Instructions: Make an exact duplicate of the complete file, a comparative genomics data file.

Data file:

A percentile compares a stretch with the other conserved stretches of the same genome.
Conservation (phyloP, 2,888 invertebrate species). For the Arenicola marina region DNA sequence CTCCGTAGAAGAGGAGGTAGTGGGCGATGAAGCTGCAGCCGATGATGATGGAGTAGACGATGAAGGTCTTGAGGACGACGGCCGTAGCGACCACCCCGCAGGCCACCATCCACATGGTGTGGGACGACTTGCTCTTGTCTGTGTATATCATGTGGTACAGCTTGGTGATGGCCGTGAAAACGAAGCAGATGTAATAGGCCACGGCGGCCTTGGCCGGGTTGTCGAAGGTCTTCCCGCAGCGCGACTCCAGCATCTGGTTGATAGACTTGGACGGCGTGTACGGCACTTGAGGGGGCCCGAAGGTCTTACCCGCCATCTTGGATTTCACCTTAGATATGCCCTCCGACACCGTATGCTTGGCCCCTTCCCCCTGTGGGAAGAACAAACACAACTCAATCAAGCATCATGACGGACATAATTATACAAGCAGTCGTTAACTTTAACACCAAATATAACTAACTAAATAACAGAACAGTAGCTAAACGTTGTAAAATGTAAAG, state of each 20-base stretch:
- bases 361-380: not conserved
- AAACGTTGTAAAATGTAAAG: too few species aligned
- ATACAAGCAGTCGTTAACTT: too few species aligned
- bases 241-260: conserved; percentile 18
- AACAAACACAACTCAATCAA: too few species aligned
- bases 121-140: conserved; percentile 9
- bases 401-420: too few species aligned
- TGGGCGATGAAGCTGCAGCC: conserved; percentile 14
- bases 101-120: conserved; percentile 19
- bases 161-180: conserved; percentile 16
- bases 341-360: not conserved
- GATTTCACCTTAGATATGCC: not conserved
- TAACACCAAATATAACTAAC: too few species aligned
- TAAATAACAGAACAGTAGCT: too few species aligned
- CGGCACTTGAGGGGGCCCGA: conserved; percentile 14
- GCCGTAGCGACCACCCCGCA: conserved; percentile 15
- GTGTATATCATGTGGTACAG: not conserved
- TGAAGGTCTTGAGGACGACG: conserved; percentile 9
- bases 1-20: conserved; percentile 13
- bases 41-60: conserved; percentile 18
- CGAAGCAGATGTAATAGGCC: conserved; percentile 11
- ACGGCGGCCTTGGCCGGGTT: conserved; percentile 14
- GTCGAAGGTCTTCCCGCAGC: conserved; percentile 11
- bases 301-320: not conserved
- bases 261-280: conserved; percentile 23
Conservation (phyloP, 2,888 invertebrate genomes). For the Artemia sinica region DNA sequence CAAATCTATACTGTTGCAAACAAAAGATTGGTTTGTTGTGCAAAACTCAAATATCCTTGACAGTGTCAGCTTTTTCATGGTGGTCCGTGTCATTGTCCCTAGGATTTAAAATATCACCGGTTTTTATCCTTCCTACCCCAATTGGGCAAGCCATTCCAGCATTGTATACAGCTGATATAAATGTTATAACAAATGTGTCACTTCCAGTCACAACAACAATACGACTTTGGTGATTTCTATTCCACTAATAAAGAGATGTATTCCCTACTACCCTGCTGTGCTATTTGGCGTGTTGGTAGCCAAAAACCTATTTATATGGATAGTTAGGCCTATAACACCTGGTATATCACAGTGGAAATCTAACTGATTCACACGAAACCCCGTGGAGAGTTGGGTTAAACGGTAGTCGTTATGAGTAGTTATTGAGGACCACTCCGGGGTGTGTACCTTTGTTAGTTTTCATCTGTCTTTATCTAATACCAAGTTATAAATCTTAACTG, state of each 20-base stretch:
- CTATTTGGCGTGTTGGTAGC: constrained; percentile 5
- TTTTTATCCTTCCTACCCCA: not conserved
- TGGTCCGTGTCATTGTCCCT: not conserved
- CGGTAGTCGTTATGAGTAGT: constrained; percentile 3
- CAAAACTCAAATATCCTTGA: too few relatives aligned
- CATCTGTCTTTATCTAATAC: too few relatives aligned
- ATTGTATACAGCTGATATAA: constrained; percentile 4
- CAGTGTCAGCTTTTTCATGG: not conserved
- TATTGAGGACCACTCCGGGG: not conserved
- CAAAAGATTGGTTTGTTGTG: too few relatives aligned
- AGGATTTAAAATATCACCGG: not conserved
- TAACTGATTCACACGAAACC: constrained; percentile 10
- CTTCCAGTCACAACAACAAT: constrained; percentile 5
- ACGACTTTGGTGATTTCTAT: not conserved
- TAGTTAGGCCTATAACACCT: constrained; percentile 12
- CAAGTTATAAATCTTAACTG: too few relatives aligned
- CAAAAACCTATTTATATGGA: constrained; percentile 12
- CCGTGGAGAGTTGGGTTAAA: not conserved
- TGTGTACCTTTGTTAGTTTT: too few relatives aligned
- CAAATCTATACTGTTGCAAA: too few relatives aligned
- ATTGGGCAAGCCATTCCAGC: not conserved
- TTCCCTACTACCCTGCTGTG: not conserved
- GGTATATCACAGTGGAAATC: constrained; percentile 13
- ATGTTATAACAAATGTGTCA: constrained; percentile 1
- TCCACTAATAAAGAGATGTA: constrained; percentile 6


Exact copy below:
A percentile compares a stretch with the other conserved stretches of the same genome.
Conservation (phyloP, 2,888 invertebrate species). For the Arenicola marina region DNA sequence CTCCGTAGAAGAGGAGGTAGTGGGCGATGAAGCTGCAGCCGATGATGATGGAGTAGACGATGAAGGTCTTGAGGACGACGGCCGTAGCGACCACCCCGCAGGCCACCATCCACATGGTGTGGGACGACTTGCTCTTGTCTGTGTATATCATGTGGTACAGCTTGGTGATGGCCGTGAAAACGAAGCAGATGTAATAGGCCACGGCGGCCTTGGCCGGGTTGTCGAAGGTCTTCCCGCAGCGCGACTCCAGCATCTGGTTGATAGACTTGGACGGCGTGTACGGCACTTGAGGGGGCCCGAAGGTCTTACCCGCCATCTTGGATTTCACCTTAGATATGCCCTCCGACACCGTATGCTTGGCCCCTTCCCCCTGTGGGAAGAACAAACACAACTCAATCAAGCATCATGACGGACATAATTATACAAGCAGTCGTTAACTTTAACACCAAATATAACTAACTAAATAACAGAACAGTAGCTAAACGTTGTAAAATGTAAAG, state of each 20-base stretch:
- bases 361-380: not conserved
- AAACGTTGTAAAATGTAAAG: too few species aligned
- ATACAAGCAGTCGTTAACTT: too few species aligned
- bases 241-260: conserved; percentile 18
- AACAAACACAACTCAATCAA: too few species aligned
- bases 121-140: conserved; percentile 9
- bases 401-420: too few species aligned
- TGGGCGATGAAGCTGCAGCC: conserved; percentile 14
- bases 101-120: conserved; percentile 19
- bases 161-180: conserved; percentile 16
- bases 341-360: not conserved
- GATTTCACCTTAGATATGCC: not conserved
- TAACACCAAATATAACTAAC: too few species aligned
- TAAATAACAGAACAGTAGCT: too few species aligned
- CGGCACTTGAGGGGGCCCGA: conserved; percentile 14
- GCCGTAGCGACCACCCCGCA: conserved; percentile 15
- GTGTATATCATGTGGTACAG: not conserved
- TGAAGGTCTTGAGGACGACG: conserved; percentile 9
- bases 1-20: conserved; percentile 13
- bases 41-60: conserved; percentile 18
- CGAAGCAGATGTAATAGGCC: conserved; percentile 11
- ACGGCGGCCTTGGCCGGGTT: conserved; percentile 14
- GTCGAAGGTCTTCCCGCAGC: conserved; percentile 11
- bases 301-320: not conserved
- bases 261-280: conserved; percentile 23
Conservation (phyloP, 2,888 invertebrate genomes). For the Artemia sinica region DNA sequence CAAATCTATACTGTTGCAAACAAAAGATTGGTTTGTTGTGCAAAACTCAAATATCCTTGACAGTGTCAGCTTTTTCATGGTGGTCCGTGTCATTGTCCCTAGGATTTAAAATATCACCGGTTTTTATCCTTCCTACCCCAATTGGGCAAGCCATTCCAGCATTGTATACAGCTGATATAAATGTTATAACAAATGTGTCACTTCCAGTCACAACAACAATACGACTTTGGTGATTTCTATTCCACTAATAAAGAGATGTATTCCCTACTACCCTGCTGTGCTATTTGGCGTGTTGGTAGCCAAAAACCTATTTATATGGATAGTTAGGCCTATAACACCTGGTATATCACAGTGGAAATCTAACTGATTCACACGAAACCCCGTGGAGAGTTGGGTTAAACGGTAGTCGTTATGAGTAGTTATTGAGGACCACTCCGGGGTGTGTACCTTTGTTAGTTTTCATCTGTCTTTATCTAATACCAAGTTATAAATCTTAACTG, state of each 20-base stretch:
- CTATTTGGCGTGTTGGTAGC: constrained; percentile 5
- TTTTTATCCTTCCTACCCCA: not conserved
- TGGTCCGTGTCATTGTCCCT: not conserved
- CGGTAGTCGTTATGAGTAGT: constrained; percentile 3
- CAAAACTCAAATATCCTTGA: too few relatives aligned
- CATCTGTCTTTATCTAATAC: too few relatives aligned
- ATTGTATACAGCTGATATAA: constrained; percentile 4
- CAGTGTCAGCTTTTTCATGG: not conserved
- TATTGAGGACCACTCCGGGG: not conserved
- CAAAAGATTGGTTTGTTGTG: too few relatives aligned
- AGGATTTAAAATATCACCGG: not conserved
- TAACTGATTCACACGAAACC: constrained; percentile 10
- CTTCCAGTCACAACAACAAT: constrained; percentile 5
- ACGACTTTGGTGATTTCTAT: not conserved
- TAGTTAGGCCTATAACACCT: constrained; percentile 12
- CAAGTTATAAATCTTAACTG: too few relatives aligned
- CAAAAACCTATTTATATGGA: constrained; percentile 12
- CCGTGGAGAGTTGGGTTAAA: not conserved
- TGTGTACCTTTGTTAGTTTT: too few relatives aligned
- CAAATCTATACTGTTGCAAA: too few relatives aligned
- ATTGGGCAAGCCATTCCAGC: not conserved
- TTCCCTACTACCCTGCTGTG: not conserved
- GGTATATCACAGTGGAAATC: constrained; percentile 13
- ATGTTATAACAAATGTGTCA: constrained; percentile 1
- TCCACTAATAAAGAGATGTA: constrained; percentile 6